Freeh made the request May 3 in U.S. Bankruptcy Court in Manhattan. Bankruptcy courts don’t hold trials by jury, and the case would need to go to a district court if Freeh’s demand for a jury is granted.
“Many people don’t like banks; many, many people don’t like investment firms,” Michael Weinstein, chairman of Cole, Schotz, Meisel, Forman & Leonard PA’s white-collar practice in Hackensack, New Jersey, said today in a telephone interview. “By going to the jury, one could argue that the trustee is playing into those ideas,”
Freeh sued Corzine last month alleging that the former New Jersey governor failed to oversee MF Global, a futures broker, leading to the eighth-biggest bankruptcy in U.S. history. Corzine, once a co-chairman of Goldman Sachs Group Inc., was sued along with senior MF Global executives Bradley Abelow and Henri Steenkamp.
Freeh seeks unspecified damages “to be determined at trial,” as well as legal fees, according to the 61-page filing. Larger damages are often awarded in jury trials than in bench trials, though appellate courts often reduce the awards, said Weinstein, a former U.S. Justice Department trial attorney.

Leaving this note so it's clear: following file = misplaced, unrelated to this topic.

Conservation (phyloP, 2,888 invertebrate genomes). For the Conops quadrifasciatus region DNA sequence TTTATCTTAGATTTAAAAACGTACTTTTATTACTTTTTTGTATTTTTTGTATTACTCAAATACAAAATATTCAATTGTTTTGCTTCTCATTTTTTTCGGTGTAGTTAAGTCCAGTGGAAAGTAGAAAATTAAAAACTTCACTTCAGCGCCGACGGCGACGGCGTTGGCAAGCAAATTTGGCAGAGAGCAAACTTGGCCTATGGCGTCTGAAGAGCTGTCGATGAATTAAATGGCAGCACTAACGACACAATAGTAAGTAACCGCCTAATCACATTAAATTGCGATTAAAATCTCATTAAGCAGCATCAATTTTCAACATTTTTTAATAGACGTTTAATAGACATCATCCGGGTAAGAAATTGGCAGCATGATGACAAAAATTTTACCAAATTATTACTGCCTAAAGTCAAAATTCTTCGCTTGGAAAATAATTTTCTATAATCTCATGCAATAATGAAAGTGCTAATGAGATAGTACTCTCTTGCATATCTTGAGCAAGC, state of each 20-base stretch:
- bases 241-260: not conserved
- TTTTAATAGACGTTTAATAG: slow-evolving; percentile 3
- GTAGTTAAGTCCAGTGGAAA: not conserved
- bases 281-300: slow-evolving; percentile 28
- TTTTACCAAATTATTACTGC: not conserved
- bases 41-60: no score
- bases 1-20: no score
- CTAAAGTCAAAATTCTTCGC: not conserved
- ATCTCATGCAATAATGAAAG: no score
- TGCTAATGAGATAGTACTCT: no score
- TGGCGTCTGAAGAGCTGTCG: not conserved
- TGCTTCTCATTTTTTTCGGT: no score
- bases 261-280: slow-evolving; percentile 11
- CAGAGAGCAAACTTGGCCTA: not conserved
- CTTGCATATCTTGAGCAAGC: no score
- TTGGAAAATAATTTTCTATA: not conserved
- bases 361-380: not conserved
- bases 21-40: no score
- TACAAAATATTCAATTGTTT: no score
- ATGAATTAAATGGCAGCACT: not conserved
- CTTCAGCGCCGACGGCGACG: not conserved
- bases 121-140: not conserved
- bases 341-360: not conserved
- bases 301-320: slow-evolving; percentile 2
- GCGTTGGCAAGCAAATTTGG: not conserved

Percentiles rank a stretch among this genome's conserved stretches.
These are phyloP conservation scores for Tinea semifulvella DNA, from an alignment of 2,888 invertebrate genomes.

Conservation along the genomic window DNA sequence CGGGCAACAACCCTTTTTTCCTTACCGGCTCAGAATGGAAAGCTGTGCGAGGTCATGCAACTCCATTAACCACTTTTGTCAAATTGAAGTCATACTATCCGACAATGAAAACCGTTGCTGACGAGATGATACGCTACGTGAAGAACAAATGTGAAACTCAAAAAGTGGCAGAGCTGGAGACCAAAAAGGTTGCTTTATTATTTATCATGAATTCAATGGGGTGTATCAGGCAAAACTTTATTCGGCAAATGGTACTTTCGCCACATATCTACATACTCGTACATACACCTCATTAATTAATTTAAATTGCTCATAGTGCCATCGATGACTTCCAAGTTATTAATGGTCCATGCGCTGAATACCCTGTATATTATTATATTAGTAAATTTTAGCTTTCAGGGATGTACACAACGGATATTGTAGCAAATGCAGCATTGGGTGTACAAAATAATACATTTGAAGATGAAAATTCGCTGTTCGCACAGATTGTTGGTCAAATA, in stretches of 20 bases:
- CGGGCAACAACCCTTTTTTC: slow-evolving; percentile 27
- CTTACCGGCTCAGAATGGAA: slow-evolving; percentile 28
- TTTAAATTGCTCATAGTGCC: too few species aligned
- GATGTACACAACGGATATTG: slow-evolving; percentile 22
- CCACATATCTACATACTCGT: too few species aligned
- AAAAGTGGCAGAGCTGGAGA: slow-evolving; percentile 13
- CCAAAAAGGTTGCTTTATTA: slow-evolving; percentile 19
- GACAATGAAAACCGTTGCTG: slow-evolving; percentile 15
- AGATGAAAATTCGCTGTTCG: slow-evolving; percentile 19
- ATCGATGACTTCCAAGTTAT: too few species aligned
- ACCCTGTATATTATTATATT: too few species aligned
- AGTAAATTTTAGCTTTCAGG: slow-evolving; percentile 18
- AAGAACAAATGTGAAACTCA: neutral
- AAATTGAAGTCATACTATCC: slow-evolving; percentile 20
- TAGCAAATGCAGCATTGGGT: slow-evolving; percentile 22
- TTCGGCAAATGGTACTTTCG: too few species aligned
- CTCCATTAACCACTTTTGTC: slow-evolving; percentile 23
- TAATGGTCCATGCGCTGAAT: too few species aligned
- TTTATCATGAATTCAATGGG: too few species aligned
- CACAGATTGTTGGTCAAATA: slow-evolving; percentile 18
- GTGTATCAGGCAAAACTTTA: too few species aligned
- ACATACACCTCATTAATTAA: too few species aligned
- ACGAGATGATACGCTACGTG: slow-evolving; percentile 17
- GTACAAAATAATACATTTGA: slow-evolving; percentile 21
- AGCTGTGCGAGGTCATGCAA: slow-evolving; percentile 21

The lawsuit followed a 124-page report also published in April by Freeh, which blamed Corzine and his management team for bungling an expansion of the company’s business while ignoring deficiencies in its risk controls.
The parent company of brokerage MF Global Inc. filed for bankruptcy on Oct. 31, 2011, after a wrong-way $6.3 billion trade on its own behalf on bonds of some of Europe’s most- indebted nations. The company listed assets of $41 billion and debts of $39.7 billion.
The adversary case is Freeh v. Corzine, 13-01333, U.S. Bankruptcy Court, Southern District of New York (Manhattan). The holding company’s Chapter 11 case is In re MF Global Holdings Ltd., 11-bk-15059, and the liquidation of the broker is In re MF Global Inc., 11-bk-02790, both in the same court.
-- Editors: Stephen Farr, Andrew Dunn
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